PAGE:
1. 2 for $5. In the late 1990s I worked at McDonald’s. Every couple of months the sandwich specials would come along pushing two Big Macs or two quarter pounders for two dollars. Aside from the occasional Egg McMuffin for lunch these days, I’m not a real connoisseur of the golden arches. I did notice their billboard a few days ago advertising their current special listed as two sandwiches for five bucks. Inflation and decreasing profit margins are a bitch, even for a company as ubiquitous as McDonald’s. That being said, I’m not sure that half-sized portions at double the cost from back in the “good old days” is what anyone would call a deal. Now you damned kids get off my lawn.
2. Leisurely conversation. I know some people come in to the office later than I do. When I’m on my way out the door at the end of my day, theirs may have another hour or two to run. What those people shouldn’t do is try to sidetrack me in the lobby and want, expect, or otherwise think about having a detailed conversation. A polite “have a good night,” or a “see you later,” is just fine. Wanting to talk details, schedule, and priority of effort are issues best – and only – left until I’m on the clock. These people may be under the false assumption that I’m focused on what their saying in order to contribute meaningfully to whatever-the-hell they’re talking about. In reality I’m trying to use the sheer force of my will to set their head on fire. Getting in my way at the end of the day is really the only sure way to guarantee that whatever you think is so very important drops to the very bottom of my list of things to do.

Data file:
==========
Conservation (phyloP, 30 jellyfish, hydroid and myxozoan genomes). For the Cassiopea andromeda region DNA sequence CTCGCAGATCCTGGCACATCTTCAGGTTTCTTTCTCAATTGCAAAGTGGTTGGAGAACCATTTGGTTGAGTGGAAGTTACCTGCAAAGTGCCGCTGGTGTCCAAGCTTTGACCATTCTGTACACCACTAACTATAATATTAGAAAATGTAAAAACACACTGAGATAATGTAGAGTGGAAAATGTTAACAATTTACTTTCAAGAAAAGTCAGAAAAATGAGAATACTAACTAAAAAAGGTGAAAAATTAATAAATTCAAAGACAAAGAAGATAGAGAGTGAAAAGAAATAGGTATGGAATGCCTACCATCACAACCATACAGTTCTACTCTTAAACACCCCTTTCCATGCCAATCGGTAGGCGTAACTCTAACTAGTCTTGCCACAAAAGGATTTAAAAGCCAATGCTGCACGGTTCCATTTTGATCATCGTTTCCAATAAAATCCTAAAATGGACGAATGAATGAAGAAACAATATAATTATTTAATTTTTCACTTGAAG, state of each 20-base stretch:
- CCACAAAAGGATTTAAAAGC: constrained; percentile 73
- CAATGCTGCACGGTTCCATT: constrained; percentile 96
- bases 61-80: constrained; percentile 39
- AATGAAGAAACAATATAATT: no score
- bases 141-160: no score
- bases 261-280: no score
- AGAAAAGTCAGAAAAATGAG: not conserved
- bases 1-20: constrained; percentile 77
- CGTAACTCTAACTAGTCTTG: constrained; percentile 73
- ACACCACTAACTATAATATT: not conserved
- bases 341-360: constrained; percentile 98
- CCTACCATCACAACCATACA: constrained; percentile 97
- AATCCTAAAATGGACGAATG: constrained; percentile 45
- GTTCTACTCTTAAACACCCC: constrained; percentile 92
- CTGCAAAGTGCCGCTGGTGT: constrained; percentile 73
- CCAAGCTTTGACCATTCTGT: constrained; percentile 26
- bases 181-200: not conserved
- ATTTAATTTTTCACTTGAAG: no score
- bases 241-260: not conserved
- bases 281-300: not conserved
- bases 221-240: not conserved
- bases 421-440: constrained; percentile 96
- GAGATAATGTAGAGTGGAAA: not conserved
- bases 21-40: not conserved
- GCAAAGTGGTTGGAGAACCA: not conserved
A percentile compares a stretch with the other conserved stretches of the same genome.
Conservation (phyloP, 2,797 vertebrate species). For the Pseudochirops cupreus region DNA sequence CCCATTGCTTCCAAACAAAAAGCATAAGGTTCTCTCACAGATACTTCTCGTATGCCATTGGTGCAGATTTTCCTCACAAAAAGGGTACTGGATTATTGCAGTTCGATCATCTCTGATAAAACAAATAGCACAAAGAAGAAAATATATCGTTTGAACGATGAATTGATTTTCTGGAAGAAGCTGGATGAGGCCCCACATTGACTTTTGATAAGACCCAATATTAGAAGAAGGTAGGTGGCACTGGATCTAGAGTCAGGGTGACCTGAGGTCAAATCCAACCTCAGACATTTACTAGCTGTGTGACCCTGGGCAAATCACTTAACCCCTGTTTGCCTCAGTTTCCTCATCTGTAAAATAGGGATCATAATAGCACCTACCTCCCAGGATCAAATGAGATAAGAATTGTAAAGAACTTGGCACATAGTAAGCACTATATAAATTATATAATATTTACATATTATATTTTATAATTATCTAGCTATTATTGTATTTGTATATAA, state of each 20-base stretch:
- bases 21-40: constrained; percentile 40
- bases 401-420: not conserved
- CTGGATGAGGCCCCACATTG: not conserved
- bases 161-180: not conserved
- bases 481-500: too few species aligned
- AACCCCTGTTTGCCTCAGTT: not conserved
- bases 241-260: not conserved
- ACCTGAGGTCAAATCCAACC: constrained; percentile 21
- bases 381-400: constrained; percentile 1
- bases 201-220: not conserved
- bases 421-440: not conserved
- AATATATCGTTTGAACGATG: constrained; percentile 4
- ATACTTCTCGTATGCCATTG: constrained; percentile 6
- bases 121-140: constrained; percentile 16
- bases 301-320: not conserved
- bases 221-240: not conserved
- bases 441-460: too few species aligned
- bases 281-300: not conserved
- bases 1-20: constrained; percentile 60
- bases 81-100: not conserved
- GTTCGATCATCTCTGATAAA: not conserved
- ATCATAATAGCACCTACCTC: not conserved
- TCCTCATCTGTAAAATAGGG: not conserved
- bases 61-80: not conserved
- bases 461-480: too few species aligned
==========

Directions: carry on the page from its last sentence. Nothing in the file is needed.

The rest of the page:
3. Eliminating the Electoral College. Every time I see a post about eliminating the electoral college, I want to grab people by the scruff of the neck and give them a “friendly” shake. Despite what your civics teacher told you the United States isn’t a “democracy.” It is, however, a federal republic operating under a representative democratic framework in which the states are sovereign, but ceed certain powers to the central government. You see, after ye olde Revolutionary War, we existed as thirteen new and sovereign countries – states – not as a federal government with a baker’s dozen of geographic subdivisions. We’re not a direct democracy and the founders never intended us to be. If anything, they fully intended to add a few degrees of separation between the government and the batshit crazy tendencies of “the people” as a whole. The fact that the results of the election are other than your desired outcome doesn’t mean that the system is broken so much as it means your side happened to lose the election based on the rules under which the election was held. It feels like a leap in logic to assume that if I don’t like the results it’s automatically a problem with the rules rather than with just not getting enough votes overall to keep the nitnoidy details of constitutional government from coming into play in the first place.